Category: recycling

TV Disposal and donations

As the holidays get closer and most of us will be getting some cool new gadgets, there are some great options to donate any old electronics, including televisions. In most US cities, various charities will pickup older working televisions to be provided or sold cheaply to those who cannot typically afford a brand new flatscreen (although prices have been historically dropping, even as they get skinnier/lighter). In upstate New York, my parents had the Red Cross pick up their old and very heavy 40″ CRT television.

Be sure to look around your specific area, as there are numerous charities that will provide pickups typically – Red Cross, Goodwill Industries, Salvation Army, and Habitat for Humanity, to name a few. For non-functional televisions, some companies around the Boston area that will charge a small fee are Electronix Redux, Surplus Technology Solutions, and CRT Recycling Inc.

For those looking into free pickups, MassDEP works with Recyclesearch to assist Massachusetts residents in finding a dropoff location or a pickup provider. Just navigate to the website and enter your address to find the best option. Also, Best Buy and Staples have previously been helpful in getting rid of old electronics for free (please check with them first before dropping off – do your due diligence!).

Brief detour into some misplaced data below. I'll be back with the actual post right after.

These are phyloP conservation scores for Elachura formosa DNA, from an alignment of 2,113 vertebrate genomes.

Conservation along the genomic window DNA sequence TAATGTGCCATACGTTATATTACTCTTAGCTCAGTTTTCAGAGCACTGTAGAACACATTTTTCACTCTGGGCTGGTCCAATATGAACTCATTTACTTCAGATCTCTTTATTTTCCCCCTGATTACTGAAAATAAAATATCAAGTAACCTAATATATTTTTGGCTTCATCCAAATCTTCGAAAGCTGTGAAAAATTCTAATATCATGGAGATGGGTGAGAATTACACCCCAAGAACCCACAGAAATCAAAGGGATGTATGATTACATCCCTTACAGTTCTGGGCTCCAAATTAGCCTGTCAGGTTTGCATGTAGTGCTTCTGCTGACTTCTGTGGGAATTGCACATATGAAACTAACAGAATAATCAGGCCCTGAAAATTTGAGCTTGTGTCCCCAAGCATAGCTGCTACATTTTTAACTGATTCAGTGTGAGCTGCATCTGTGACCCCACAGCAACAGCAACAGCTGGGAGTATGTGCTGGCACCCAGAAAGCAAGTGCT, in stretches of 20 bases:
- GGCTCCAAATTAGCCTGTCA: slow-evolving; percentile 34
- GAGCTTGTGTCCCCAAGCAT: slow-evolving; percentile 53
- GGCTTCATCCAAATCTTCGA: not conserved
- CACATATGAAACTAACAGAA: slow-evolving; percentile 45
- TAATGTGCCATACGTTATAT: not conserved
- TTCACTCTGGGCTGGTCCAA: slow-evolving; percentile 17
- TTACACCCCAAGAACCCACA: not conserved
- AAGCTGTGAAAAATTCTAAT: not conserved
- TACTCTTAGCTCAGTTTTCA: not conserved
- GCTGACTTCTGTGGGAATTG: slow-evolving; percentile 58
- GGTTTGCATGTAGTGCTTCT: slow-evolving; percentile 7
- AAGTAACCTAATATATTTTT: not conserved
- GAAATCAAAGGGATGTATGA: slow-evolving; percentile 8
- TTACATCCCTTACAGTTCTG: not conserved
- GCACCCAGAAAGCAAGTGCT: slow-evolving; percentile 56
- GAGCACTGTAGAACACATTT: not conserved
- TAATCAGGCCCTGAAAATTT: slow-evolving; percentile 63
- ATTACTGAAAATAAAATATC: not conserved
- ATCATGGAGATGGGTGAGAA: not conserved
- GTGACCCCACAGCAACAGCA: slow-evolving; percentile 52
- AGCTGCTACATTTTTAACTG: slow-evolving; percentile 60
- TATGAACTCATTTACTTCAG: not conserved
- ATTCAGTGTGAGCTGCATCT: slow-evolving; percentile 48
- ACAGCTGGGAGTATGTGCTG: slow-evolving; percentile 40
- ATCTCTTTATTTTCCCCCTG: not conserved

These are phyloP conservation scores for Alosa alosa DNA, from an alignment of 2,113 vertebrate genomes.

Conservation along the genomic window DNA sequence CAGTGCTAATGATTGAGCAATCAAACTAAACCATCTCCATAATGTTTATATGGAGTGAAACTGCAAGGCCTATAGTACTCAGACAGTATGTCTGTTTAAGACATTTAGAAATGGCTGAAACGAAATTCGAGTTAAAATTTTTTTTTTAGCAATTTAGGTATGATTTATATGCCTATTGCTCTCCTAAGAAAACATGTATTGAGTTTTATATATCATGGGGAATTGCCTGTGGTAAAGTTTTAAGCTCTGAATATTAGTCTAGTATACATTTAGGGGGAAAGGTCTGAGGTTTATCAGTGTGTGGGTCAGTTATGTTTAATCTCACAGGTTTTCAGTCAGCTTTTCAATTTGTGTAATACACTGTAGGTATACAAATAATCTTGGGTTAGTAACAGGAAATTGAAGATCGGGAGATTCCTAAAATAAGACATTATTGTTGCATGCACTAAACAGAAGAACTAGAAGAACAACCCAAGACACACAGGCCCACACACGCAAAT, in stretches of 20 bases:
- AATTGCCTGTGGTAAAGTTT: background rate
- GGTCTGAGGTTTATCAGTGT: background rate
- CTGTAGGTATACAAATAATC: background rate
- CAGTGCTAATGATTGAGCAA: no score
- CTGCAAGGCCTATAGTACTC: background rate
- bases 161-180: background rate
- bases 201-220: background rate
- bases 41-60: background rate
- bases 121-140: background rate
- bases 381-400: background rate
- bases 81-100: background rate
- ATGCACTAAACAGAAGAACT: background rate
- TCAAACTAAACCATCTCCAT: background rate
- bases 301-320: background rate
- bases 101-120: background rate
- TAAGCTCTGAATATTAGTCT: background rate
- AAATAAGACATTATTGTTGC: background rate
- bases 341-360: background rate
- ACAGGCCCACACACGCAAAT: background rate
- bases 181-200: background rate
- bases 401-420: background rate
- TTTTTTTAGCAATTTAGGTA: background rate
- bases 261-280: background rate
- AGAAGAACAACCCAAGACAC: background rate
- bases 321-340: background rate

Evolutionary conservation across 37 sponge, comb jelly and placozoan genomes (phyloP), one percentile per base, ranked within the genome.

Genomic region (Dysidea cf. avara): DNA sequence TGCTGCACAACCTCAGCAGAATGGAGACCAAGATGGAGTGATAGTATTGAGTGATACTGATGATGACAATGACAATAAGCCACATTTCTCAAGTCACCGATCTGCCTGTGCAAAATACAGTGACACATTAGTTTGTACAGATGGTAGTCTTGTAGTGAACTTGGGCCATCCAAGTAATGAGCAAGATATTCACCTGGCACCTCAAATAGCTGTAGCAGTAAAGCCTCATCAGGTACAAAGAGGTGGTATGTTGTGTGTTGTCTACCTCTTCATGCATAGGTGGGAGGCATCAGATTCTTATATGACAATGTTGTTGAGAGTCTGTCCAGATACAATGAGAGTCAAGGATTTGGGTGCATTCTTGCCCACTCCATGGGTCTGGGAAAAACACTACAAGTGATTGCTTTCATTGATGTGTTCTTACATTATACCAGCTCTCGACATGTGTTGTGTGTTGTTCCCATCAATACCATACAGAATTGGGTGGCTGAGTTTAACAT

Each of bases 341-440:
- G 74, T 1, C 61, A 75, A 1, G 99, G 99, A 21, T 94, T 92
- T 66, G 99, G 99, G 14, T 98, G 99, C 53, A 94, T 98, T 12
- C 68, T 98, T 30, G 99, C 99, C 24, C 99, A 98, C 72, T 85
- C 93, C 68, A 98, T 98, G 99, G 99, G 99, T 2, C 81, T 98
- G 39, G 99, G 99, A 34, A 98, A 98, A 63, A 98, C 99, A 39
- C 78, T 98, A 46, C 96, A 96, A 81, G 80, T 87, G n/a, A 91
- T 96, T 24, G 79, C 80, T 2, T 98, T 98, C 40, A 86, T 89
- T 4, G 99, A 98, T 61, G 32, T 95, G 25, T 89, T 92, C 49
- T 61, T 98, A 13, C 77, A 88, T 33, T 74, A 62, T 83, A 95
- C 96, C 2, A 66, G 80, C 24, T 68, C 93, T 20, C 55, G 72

….if you are an electronics recycler, don’t end up like some of the companies listed in this article!

Soles4Souls – Donate used shoes!

The site Soles4Souls takes donated used shoes and provides them to families and individuals around the world. At this point, they have already donated 26 million pairs of shoes over their 10-year history. They even take half pairs, in hopes that they will match them up one day in the future.

This charitable organization helps to provide shoes (and clothing) during global disasters. Mainly formed after the Indian Ocean tsunami in 2004 and Hurricane Katrina in 2005, Soles4Souls looks to help the immediate needs of people in disaster zones. Surprisingly, they are also taking excess shoes and clothing and working to help micro-enterprises. These businesses receive a steady supply of high-quality/low cost product, and help to bring people and their families out of poverty.